A full night’s sleep is hardly a tradition for college first-years. At Harvard, with new people and experiences to discover in a storied city, plenty of 18-year-olds would rather be out on the town than counting sheep.
But this year, students in the Class of 2022 may decide to turn in a bit earlier, thanks to the work of Raymond So ’21 and Charles Czeisler ’74, the Baldino Professor of Sleep Medicine at Harvard Medical School (HMS) and chief, Division of Sleep and Circadian Disorders at Harvard-affiliated Brigham and Women’s Hospital (BWH).
For the first time at Harvard, incoming first-years are being asked to complete “Sleep 101″ by bedtime on move-in day (Aug. 27). A component of the Sleep Matters Initiative at BWH, “Sleep 101” is an interactive module designed to increase student awareness of the health and performance implications of sleep, as well as provide tips and strategies on how best to maintain a healthy sleep schedule in a competitive, busy environment such as college.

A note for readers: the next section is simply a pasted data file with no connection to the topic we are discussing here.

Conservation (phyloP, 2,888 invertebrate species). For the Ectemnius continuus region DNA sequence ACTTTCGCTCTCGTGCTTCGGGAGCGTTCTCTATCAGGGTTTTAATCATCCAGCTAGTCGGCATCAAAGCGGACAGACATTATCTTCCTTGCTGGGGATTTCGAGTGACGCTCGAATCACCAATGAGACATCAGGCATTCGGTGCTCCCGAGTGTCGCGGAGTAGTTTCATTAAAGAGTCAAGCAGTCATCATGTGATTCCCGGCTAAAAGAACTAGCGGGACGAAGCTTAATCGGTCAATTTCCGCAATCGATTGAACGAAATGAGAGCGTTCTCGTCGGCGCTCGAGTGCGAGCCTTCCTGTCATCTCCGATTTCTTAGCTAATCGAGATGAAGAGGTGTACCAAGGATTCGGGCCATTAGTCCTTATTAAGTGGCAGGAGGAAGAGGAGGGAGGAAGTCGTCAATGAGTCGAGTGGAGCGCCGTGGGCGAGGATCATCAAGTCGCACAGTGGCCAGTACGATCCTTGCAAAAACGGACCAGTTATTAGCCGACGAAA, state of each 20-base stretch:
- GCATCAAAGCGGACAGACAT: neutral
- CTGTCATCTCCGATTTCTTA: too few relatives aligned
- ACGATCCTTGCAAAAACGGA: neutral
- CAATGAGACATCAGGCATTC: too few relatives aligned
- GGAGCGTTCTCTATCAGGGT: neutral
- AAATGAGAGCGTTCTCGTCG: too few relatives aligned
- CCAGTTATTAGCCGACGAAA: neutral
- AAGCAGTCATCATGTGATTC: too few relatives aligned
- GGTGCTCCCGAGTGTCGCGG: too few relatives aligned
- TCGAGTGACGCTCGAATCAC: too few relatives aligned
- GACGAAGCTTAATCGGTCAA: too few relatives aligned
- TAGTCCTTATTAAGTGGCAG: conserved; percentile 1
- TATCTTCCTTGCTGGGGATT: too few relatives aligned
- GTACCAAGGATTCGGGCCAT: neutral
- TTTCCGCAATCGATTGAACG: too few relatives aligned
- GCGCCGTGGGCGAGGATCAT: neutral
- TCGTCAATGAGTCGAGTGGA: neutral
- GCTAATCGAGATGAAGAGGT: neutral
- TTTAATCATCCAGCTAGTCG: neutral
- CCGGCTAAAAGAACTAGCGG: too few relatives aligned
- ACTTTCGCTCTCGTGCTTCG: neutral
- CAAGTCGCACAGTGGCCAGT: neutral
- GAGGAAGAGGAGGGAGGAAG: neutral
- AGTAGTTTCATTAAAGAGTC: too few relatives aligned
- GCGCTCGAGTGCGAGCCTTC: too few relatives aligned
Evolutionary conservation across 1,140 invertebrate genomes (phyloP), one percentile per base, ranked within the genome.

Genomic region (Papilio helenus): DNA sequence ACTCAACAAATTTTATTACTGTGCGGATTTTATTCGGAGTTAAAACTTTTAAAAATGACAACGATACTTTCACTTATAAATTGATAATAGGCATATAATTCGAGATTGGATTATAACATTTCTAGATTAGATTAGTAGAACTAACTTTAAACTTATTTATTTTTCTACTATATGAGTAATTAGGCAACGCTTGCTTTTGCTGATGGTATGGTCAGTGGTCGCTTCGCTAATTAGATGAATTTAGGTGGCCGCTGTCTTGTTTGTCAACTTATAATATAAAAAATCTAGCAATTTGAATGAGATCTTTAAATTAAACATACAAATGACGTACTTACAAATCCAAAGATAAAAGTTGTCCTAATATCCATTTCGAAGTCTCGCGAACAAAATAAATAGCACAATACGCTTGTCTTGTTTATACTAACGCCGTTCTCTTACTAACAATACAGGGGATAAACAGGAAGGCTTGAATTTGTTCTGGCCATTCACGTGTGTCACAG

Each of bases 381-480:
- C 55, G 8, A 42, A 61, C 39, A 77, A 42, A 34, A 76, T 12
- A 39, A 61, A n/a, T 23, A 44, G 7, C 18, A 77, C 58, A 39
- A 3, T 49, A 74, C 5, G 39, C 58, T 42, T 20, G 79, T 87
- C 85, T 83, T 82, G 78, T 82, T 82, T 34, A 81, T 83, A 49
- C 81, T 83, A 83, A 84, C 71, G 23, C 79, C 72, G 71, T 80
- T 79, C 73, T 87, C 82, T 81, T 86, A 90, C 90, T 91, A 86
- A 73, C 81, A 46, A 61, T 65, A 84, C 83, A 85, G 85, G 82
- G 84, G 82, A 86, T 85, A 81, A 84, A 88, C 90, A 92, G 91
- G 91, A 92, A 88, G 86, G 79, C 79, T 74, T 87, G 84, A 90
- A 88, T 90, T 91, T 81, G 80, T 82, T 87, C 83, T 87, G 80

Though sleep is a hygienic activity that doctors recommend take up a third of each day, some College students (and others) treat it more like a nuisance than a necessity. In academic environments, sleep deficiency can be a makeshift metric for achievement, with students boasting of how little shut-eye they get. Students often associate academic success with effort, and perhaps the most notorious and grueling rite of passage is the all-nighter.
The reality, obvious with hindsight and a good night’s sleep, is that all-nighters rarely produce the sought-after As, and no quantity of coffee can make one a better reader or writer.